This study aimed at evaluating the additional stability that is provided by anterior external and internal fixators in an unstable pelvic fracture model (OTA 61-C).
An unstable pelvic fracture (OTA 61-C) was created in 27 synthetic pelves by making a 5-mm gap through the sacral foramina (posterior injury) and an ipsilateral pubic rami fracture (anterior injury). The posterior injury was fixed with either a single iliosacral (IS) screw, a single trans-iliac, trans-sacral (TS) screw, or two iliosacral screws (S1S2). Two anterior fixation techniques were utilized: external fixation (Ex-Fix) and supra-acetabular external fixation and internal fixation (In-Fix); supra-acetabular pedicle screws connected with a single subcutaneous spinal rod. The specimens were tested using a nondestructive single-leg stance model. Peak-to-peak (P2P) displacement and rotation and conditioning displacement (CD) were calculated.
The Ex-Fix group failed in 83.3 % of specimens with concomitant single-level posterior fixation (Total: 15/18–7 of 9 IS fixation, 8 of 9 TS fixation), and 0 % (0/9) of specimens with concomitant two-level (S1S2) posterior fixation. All specimens with the In-Fix survived testing except for two specimens treated with In-Fix combined with IS fixation. Trans-sacral fixation had higher pubic rotation and greater sacral and pubic displacement than S1S2 (p < 0.05). Rotation of the pubis and sacrum was not different between In-Fix constructs combined with single-level IS and TS fixation.
In this model of an unstable pelvic fracture (OTA 61-C), anterior fixation with an In-Fix was biomechanically superior to an anterior Ex-Fix in the setting of single-level posterior fixation. There was no biomechanical difference between the In-Fix and Ex-Fix when each was combined with two levels of posterior sacral fixation.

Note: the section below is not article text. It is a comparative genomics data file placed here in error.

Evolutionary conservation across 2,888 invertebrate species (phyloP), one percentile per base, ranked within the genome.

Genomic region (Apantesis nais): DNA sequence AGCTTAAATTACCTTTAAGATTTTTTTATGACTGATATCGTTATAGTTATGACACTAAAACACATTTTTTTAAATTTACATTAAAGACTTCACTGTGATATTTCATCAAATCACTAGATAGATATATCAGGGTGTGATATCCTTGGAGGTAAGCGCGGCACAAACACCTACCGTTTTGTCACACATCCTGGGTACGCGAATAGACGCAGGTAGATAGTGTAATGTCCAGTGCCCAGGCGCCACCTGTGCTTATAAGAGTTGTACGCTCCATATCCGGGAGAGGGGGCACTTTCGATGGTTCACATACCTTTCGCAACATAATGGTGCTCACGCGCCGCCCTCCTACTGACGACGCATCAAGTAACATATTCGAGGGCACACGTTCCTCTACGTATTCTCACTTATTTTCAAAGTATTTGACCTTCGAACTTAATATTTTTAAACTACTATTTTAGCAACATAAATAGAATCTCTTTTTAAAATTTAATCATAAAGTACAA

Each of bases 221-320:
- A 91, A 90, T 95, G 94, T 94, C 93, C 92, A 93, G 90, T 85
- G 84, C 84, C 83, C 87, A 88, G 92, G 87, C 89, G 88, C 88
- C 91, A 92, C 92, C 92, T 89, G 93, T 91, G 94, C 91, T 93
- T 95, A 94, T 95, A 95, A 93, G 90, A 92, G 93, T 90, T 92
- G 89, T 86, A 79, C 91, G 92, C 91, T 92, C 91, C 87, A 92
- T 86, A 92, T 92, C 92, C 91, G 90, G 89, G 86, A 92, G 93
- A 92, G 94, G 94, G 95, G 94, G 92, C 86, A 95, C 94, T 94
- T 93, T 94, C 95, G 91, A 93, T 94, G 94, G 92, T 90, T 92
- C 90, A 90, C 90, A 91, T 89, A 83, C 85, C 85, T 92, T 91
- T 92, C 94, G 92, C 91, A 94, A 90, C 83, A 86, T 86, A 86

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No funds were received in support of this work. Implants were kindly donated by Stryker and Zimmer corporations.
Conflict of interest
Erik Mcdonald, BS: no conflict of interest. Alexander A. Theologis, MD: no conflict of interest. Patrick Horst, MD: no conflict of interest. Utku Kandemir, MD: Payment for lectures on speaker’s bureaus (AO North America). Murat Pekmezci, MD: Grants (Stryker, Biomet).
No funds were received in support of this work. As this is a biomechanical study utilizing foam models, approval by the appropriate ethics committee and patient consent were not applicable.
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Mcdonald, E., Theologis, A.A., Horst, P. et al. When do anterior external or internal fixators provide additional stability in an unstable (Tile C) pelvic fracture? A biomechanical study. Eur J Trauma Emerg Surg 41, 665–671 (2015). https://doi.org/10.1007/s00068-014-0482-8
- Pelvic fracture
- External fixation
- Internal fixation
- Biomechanical analysis